Over the last couple of weeks, we’ve seen a depleted, struggling Texans’ secondary add other team’s castoffs in Gareon Conley and Vernon Hargreaves. Considering they were coming from the Raiders and the Bucs, two other struggling secondaries, one has to wonder how much better these acquisitions have made the Texans. However, thanks to a Colts’ gameplan that took a run-first approach, we didn’t get to see if an extra week together helped the pass defense. Just last week, we saw the Ravens throw for four touchdowns, but the Colts just never found their rhythm in the passing game. While the Texans didn’t sack Jacoby Brissett, he seemed uncomfortable whenever he dropped back to pass. There was one point when the broadcast was focused on Brissett’s knee brace and they wondered how much it affected his abilities. Not counting the Brissett’s touchdown run, which was designed for him to carry the ball, he was forced to scramble five times during the game. One monster 17-yard scramble on 2nd and 16 was called back due to an offensive holding penalty. The Texans had their lone sack come early in the game on third-down, which resulted in a punt. His week was somewhat saved by a five-yard touchdown run. Overall, this was just not what we expected out Brissett when facing a Texans team that allows the sixth-most fantasy points to quarterbacks. Next week, Brissett gets a matchup with the Titans in a game where we’ll most likely see both teams slow the game down and run the ball.

 

 

Running Backs

 

  • Jonathan Williams: 26 carries, 104 yards, 1 TD | 3 targets, 3 receptions, 17 yards
  • Nyheim Hines: 9 carries, 51 yards | 3 targets, 2 receptions, 10 yards

 

While the reports leading up to this game being that the Colts intended to treat Jonathan Williams as the starter, any doubts were removed when Williams not only started but saw touches on the Colts’ first three plays from scrimmage. Early on, Williams plodded his way along, doing a decent job of taking what the offensive line gave to him, but not doing anything special. However, all of that changed on the Colts’ first drive of the second half, when Williams took his first handoff for a 12-yard gain. The Colts leaned on the run during the drive, running the ball on ten of the eleven plays of their first touchdown scoring drive. The drive was capped off by Williams, who looked to be stopped after a five-yard gain before bouncing it to the outside and out-running everyone for a 13-yard touchdown run. Williams finished the game with 104 yards, which featured three carries that went for 10 yards or more. Overall, it was a very impressive start for a back making his first career start. Nyheim Hines played his usual third-down back role, but also served as Williams’ backup when he needed a breather. Hines looked really good any time he touched the ball. On the Colts’ first touchdown-scoring drive, Hines took a 2nd and 11 carry up the middle for an 18 yard gain, setting up 1st and 10 from the Houston 11 yard line. The very next play, Hines rushed down to the five-yard line before Brissett called his own number to make it a 10-7 ballgame. Anyone who was looking for Jordan Wilkins needed to only look to the sidelines, as Wilkins did not see the field at all. After the game, it came out that Wilkins was active as an emergency option just in case of injuries.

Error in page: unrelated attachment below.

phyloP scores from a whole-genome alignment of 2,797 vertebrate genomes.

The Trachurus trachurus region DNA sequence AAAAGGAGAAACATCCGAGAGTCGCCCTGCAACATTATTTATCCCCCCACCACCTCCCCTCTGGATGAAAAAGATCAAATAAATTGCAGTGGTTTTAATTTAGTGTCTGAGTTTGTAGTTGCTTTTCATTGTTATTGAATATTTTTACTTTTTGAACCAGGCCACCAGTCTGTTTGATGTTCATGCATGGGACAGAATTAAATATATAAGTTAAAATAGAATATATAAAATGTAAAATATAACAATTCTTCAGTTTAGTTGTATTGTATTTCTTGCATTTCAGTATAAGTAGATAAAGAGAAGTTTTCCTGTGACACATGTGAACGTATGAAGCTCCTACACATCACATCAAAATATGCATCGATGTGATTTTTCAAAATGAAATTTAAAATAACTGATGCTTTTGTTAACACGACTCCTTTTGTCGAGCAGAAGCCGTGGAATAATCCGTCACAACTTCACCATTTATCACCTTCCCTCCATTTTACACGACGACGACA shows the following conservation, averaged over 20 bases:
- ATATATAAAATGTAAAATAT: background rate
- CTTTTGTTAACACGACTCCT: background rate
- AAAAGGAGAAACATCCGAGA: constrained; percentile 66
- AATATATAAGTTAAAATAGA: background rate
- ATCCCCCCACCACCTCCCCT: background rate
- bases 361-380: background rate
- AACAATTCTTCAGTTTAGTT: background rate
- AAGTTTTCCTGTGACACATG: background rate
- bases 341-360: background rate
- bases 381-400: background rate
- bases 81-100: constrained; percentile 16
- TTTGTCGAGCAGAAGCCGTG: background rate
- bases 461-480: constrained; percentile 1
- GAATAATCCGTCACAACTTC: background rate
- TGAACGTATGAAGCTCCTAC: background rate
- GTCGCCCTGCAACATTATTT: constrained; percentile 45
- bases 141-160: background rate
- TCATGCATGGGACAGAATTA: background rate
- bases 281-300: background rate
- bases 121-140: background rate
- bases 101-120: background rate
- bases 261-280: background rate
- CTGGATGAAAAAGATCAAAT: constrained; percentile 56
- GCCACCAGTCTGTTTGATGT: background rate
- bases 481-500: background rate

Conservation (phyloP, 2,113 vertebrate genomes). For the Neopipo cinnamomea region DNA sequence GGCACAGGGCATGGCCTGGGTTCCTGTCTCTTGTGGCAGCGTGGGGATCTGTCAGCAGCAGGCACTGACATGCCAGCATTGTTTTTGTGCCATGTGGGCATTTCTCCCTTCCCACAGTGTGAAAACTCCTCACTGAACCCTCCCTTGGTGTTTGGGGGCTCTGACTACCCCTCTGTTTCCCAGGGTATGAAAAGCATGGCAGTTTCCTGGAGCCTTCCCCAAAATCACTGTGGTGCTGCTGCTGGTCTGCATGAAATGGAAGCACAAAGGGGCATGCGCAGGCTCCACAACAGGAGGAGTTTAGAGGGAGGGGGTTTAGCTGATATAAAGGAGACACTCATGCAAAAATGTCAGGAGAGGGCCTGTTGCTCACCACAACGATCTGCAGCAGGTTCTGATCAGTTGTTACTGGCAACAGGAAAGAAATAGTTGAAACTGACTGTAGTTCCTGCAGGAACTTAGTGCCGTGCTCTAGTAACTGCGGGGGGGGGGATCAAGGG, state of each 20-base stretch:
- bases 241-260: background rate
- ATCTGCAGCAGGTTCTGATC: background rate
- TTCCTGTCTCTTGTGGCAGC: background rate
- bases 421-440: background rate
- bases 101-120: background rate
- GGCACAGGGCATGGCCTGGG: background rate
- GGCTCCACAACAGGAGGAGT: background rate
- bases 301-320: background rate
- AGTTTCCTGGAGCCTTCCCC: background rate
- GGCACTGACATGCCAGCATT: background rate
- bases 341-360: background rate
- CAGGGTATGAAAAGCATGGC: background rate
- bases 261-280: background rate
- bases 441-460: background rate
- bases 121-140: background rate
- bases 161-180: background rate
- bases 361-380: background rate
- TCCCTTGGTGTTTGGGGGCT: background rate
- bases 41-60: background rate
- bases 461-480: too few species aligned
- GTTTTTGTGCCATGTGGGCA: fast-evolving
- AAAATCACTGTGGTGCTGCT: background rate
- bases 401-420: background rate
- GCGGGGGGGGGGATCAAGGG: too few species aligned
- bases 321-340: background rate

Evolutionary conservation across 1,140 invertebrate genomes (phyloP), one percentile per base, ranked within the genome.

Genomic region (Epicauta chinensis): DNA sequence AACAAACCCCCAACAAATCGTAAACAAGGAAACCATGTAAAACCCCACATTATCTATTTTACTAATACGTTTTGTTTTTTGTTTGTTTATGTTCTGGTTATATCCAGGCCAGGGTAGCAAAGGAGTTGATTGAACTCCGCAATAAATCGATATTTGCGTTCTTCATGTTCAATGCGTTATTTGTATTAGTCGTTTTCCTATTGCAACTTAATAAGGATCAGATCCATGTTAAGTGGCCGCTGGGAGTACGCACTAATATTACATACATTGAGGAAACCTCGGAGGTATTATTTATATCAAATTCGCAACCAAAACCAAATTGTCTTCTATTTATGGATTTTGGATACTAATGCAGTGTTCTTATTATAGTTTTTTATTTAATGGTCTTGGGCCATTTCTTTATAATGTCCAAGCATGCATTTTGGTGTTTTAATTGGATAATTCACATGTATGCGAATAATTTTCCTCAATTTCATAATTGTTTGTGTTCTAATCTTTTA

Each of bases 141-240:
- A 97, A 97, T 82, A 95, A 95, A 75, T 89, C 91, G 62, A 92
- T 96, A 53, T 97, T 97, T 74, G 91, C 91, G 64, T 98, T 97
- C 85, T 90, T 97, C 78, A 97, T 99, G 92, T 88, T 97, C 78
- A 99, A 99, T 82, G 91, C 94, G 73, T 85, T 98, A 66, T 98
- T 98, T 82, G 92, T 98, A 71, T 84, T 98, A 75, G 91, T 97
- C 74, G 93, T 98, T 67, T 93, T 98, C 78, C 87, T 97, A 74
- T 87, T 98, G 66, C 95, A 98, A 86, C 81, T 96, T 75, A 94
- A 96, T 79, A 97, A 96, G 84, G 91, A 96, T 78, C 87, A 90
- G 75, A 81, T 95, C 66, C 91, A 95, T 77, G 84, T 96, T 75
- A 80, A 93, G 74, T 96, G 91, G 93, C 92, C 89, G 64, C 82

Wide Receivers/Tight Ends

 

  • T.Y. Hilton: 6 targets, 3 receptions, 18 yards
  • Eric Ebron: 5 targets, 4 receptions, 44 yards
  • Jack Doyle: 4 targets, 3 receptions, 28 yards
  • Zach Pascal: 1 target

 

Much to my surprise, T.Y. Hilton returned this week after not practicing all week and that might explain some things. Hilton saw just six targets but had two big drops. Well, I call them drops, but they might not be drop-drops as much as they are balls we’re used to seeing Hilton come down with. The second of which came on a key 3rd and 4 play in the 4th quarter with the Colts down three points. Overall, I was surprised Hilton didn’t do more against this poor Texans’ secondary, but I think some of that has to be attributed towards the rust of not practicing. Eric Ebron led the way for the Colts in terms of receptions and yards and had two big catches on 3rd down that went for conversions. Jack Doyle had one key third-down conversion, as well as a 12-yard reception down to the Houston 18 yard line that set up an Adam Vinatieri 36-yard field goal as the first half expired. Has anyone seen my missing Zach Pascal? With the return of Hilton, I guess it makes sense that Pascal’s workload was reduced, but this is the same wide receiver that has seen no less than six targets over the Colts’ last three games. With Hilton and the tight ends the primary targets, I’m not sure we can be confident starting Pascal moving forward.

 

— Rich Holman

 

(Photo by Leslie Plaza Johnson/Icon Sportswire)